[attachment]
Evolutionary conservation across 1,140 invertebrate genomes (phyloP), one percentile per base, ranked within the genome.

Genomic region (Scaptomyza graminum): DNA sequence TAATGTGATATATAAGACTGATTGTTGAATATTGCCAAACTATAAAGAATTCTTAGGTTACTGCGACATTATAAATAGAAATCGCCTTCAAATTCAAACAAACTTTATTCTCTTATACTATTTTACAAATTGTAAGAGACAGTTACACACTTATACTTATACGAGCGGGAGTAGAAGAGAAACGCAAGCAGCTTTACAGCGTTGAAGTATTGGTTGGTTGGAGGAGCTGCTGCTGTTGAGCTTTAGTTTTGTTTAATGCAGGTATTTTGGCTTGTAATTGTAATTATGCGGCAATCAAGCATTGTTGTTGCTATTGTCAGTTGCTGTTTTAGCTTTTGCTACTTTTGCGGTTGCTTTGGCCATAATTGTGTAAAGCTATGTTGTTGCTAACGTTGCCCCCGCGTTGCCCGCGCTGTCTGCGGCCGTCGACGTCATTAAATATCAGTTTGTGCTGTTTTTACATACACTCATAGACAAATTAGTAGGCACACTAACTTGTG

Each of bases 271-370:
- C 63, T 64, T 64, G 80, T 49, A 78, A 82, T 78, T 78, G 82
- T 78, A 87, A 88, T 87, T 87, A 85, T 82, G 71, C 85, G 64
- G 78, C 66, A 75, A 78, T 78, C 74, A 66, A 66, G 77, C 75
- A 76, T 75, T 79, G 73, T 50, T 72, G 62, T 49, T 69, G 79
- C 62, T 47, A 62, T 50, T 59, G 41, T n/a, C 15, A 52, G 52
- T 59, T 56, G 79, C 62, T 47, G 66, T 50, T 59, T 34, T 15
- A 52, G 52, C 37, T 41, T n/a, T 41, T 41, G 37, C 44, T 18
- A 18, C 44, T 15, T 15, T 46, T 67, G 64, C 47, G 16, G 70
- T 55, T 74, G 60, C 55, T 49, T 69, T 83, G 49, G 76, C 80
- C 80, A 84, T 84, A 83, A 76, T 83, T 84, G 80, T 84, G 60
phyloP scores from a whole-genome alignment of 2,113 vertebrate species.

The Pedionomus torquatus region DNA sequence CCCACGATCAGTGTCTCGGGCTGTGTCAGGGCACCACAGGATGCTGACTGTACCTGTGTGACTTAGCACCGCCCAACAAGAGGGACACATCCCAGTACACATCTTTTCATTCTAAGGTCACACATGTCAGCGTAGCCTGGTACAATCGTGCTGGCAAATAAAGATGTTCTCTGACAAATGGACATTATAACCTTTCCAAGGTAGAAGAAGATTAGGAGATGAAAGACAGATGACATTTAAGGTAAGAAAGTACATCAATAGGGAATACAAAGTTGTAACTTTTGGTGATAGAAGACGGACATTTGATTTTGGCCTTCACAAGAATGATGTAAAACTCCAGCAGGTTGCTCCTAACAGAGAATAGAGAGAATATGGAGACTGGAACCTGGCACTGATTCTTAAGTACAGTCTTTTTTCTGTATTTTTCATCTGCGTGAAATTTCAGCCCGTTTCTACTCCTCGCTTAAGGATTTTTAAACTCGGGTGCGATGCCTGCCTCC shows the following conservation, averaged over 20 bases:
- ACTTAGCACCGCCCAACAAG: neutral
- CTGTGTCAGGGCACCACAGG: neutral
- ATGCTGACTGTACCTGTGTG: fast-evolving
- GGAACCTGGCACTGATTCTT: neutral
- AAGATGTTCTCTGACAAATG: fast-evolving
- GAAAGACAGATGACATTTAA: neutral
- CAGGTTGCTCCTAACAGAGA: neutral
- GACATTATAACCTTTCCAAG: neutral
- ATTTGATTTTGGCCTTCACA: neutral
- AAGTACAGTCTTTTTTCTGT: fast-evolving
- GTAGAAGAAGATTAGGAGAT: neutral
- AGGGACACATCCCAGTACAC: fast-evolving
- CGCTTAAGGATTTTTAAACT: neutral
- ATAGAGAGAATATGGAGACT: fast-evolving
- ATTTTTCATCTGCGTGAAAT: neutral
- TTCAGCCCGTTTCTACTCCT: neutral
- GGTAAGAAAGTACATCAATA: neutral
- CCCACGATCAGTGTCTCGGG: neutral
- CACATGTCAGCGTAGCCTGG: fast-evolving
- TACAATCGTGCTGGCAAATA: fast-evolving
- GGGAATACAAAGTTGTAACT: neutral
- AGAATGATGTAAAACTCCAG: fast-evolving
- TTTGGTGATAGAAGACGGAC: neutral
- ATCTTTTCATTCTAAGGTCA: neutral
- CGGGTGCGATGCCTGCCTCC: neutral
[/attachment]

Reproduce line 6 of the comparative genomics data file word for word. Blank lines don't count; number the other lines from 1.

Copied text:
- G 78, C 66, A 75, A 78, T 78, C 74, A 66, A 66, G 77, C 75